Domestic workers are organizing globally to challenge their public invisibility and slave-like working conditions, and have now transformed their international network IDWN into a worldwide federation. The transformation was decided by representatives of 48 domestic workers’ organizations from 42 countries at the founding congress of the International Domestic Workers’ Federation (IDWF) held in Montevideo, Uruguay October 26-28
During the many workshops participants exchanged experiences with organizing and organization building at national, regional and international levels, the campaign to ratify ILO Convention 189 and enforcement of rights, social protection schemes and collective bargaining. The ideas developed in the workshops were fed into the five- year Action Plan which was adopted unanimously on October 28.
Delegates also adopted the constitution of the new federation and elected an Executive Committee in which each region has a representative. The leadership of the IDWN steering committee received the confidence of the congress to continue as leaders of the IDWF for the next five years: Myrtle Witbooi, SADSAWU, South Africa, President; Ernestina Ochoa, IPROFOTH, Peru, Vice-president; and Elizabeth Tang, Hong Kong, General Secretary.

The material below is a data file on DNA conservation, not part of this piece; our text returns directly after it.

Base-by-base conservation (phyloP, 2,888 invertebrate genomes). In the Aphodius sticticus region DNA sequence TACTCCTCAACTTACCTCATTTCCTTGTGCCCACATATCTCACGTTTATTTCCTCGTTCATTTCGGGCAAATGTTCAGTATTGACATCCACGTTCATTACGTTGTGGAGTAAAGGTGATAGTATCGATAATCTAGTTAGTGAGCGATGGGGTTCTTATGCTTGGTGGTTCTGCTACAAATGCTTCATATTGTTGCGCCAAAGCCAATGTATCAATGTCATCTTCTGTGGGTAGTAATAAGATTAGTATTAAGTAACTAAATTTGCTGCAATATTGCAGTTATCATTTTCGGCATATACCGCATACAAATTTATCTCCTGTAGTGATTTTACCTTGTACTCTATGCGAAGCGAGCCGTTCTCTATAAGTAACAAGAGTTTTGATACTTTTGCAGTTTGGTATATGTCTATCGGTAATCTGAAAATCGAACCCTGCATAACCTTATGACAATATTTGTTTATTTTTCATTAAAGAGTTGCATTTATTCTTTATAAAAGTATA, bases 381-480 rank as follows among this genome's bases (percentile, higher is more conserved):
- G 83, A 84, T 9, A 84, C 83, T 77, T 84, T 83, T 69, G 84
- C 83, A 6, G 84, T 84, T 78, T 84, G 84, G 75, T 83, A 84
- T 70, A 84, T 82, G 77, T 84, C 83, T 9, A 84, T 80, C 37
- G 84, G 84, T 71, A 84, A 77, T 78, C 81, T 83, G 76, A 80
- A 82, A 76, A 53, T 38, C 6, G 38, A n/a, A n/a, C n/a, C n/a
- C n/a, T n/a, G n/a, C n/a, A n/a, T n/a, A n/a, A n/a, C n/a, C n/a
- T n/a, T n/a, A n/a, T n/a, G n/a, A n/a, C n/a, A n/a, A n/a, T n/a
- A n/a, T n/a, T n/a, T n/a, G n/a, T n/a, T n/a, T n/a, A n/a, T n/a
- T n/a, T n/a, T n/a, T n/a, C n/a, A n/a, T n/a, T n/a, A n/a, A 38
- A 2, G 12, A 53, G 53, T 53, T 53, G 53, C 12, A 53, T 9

The IDWF will maintain its close links to the IUF, which provided the organizational basis for the IDWN, and to WIEGO (Women in the Informal Economy Organizing and Globalizing), which has given continuous support. The IDWF will seek the authorization of the IUF governing bodies to establish a special group within the IUF.
With the support of the organizing committee, which included the IUF regional office, the national center PIT-CNT and the domestic workers’ union SUTD, the government of Uruguay declared the Congress an event of national interest. The Congress, which took place in the City Hall, was opened by the mayor of Montevideo and representatives of the government and the trade unions, and was closed by the president of the republic. Uruguay was the first country to ratify Convention 189 and has a well-established domestic workers union, one of the first to negotiate a national collective agreement.
Among the many guests and facilitators were representatives of the ILO, WIEGO, ITUC/ITUC-TUCA, the Latin American regional domestic workers’ network CONLACTRAHO, the Global Labour Institute, Peru’s Flora Tristan Center, the International Federation of Workers Educational Associations and Human Rights Watch.